For as long as I can remember, I thought about what was next — how hard I was going to have to work to get from here to there and if I could only just make this one thing happen, then I would be happy… Then I could slow down and enjoy things. It was an insane way to live and I ended up missing out on a lot because of it. By the time I graduated college, I had worked for a few of the biggest names in sports, a newspaper in a top ten market and got a job right out of school — something most people dream about. A few years into it, I got burnt out. I lost my passion and myself. All the years I spent climbing a ladder that was leading me further and further away from who I was.
About that time, I got married and my husband deployed for the 4th time. I didn’t know how to handle the stress of him being in another war torn country, on the other side of the world for 7 months with barely any communication. I needed an outlet for all the worry that came along with being an infantryman’s wife. I needed a way to deal with not being able to talk to him or know whether or not he was ok.
Running became that thing for me – it was my outlet, my way of coping and, I believe, the one thing that really kept me sane through it all. It also gave me a lot of time to think — about my husband, about my family and about how my passions had shifted. I realized that there was more to life than a 9-5 and decided to leave my career and the life I had built for myself in Arizona to move to 29 Palms, CA.
What people assumed would be my biggest struggle — no corporate offices or big time jobs — turned into just the thing I needed. 29 Palms is about as no frills as it gets and in the time I was there, I was able to unbecome everything Arizona had made me into. I found my way back to me.
I ran a lot. Hiked a lot and spent as much time with my husband as I could. I started to realize that THINGS didn’t matter. As long as my husband was safe and my family was healthy, I didn’t need much else.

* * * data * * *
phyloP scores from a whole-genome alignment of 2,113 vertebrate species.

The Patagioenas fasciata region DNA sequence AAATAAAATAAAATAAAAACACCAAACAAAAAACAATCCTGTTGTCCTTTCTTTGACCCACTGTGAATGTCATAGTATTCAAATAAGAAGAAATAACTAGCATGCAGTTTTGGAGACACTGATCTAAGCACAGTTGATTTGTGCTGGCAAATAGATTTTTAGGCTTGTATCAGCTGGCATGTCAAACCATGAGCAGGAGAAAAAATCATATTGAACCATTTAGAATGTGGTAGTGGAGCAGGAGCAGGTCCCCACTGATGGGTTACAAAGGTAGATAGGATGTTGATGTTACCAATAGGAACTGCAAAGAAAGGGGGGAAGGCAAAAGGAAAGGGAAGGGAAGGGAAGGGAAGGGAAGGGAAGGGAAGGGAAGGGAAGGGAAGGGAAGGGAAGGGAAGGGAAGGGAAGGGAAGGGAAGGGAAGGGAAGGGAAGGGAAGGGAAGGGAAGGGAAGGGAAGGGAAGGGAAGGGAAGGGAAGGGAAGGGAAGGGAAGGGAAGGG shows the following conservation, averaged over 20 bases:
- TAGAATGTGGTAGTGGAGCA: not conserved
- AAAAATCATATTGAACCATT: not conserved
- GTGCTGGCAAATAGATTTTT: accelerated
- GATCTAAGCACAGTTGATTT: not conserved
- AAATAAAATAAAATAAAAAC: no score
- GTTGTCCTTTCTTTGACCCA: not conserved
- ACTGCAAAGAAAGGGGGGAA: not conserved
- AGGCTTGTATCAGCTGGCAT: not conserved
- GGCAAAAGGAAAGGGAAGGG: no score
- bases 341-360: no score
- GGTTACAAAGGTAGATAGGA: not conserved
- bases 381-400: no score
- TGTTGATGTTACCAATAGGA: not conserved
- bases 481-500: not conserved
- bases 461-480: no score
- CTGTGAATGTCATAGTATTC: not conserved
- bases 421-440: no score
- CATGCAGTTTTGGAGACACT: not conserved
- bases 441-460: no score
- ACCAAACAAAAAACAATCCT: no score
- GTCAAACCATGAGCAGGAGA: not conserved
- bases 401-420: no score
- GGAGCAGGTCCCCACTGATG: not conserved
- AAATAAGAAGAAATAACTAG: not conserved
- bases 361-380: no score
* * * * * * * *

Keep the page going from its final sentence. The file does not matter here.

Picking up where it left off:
We’ve since been through two more deployments, the workups that went along with them,had our first child and moved to a place that’s even more remote and secluded than 29 Palms. This time in Coleville, CA where we’ve been able to explore all of what the Eastern Sierras have to offer. I’ve been doing a lot of running, a LOT of hiking and spending as much time with my son, my dog and my husband as possible.
I’m working again, but my life is much more balanced. My passion is back and I’m sure as heck not going to miss out on anything anymore.
I recently got the opportunity to collaborate with Chirag Patel for a photoshoot. Chirag takes the kind of photos that prompt you to stop scrolling through Instagram, pause and truly appreciate the talent it took to capture nature so beautifully. Chirag’s specialty is taking mesmerizing night portraits.Check out some of the photos he took of me at Piestewa Peak.Night hiking is truly an experience unlike any other. At night everything is different…sparkly…magical! With it being dangerously hot during the day, it’s the right time to take up night hiking at trails that permit it. I’ll have details on which trails are open plus gear at the end of the post.Chirag is so comfortable night hiking, I wanted to share his story and advice with you in this interview.Kristen: When did you start night hiking?